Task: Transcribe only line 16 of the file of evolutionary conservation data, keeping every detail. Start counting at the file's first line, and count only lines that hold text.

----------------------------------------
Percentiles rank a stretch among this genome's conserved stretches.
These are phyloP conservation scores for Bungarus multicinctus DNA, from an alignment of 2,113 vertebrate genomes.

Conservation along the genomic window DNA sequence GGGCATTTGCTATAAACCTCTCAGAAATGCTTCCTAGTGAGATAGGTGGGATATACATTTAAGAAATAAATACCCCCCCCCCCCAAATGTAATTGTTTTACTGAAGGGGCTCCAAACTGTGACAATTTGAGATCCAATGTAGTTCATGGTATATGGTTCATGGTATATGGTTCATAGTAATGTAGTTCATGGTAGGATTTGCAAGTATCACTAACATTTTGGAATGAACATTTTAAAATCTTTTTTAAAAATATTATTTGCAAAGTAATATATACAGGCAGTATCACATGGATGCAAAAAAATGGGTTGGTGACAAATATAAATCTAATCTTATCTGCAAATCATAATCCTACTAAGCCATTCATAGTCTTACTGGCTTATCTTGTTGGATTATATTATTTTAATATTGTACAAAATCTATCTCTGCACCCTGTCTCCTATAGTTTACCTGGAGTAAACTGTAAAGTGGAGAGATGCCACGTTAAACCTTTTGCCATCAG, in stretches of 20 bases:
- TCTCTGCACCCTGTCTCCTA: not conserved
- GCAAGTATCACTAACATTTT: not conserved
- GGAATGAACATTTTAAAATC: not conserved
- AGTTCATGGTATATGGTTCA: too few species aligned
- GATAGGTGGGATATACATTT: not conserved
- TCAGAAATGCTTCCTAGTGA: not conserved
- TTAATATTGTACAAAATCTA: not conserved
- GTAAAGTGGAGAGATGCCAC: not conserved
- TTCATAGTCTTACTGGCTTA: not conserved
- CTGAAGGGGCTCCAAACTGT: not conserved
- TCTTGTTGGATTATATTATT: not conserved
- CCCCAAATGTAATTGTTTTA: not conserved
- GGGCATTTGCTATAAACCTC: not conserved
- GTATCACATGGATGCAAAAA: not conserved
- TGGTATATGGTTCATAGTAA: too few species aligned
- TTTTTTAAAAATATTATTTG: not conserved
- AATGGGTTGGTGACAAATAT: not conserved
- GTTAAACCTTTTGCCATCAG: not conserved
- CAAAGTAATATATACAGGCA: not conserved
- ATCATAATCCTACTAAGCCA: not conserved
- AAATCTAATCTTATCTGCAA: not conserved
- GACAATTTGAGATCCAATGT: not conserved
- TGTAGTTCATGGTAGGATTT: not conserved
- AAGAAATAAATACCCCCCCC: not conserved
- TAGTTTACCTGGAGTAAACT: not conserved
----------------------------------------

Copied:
- GGGCATTTGCTATAAACCTC: not conserved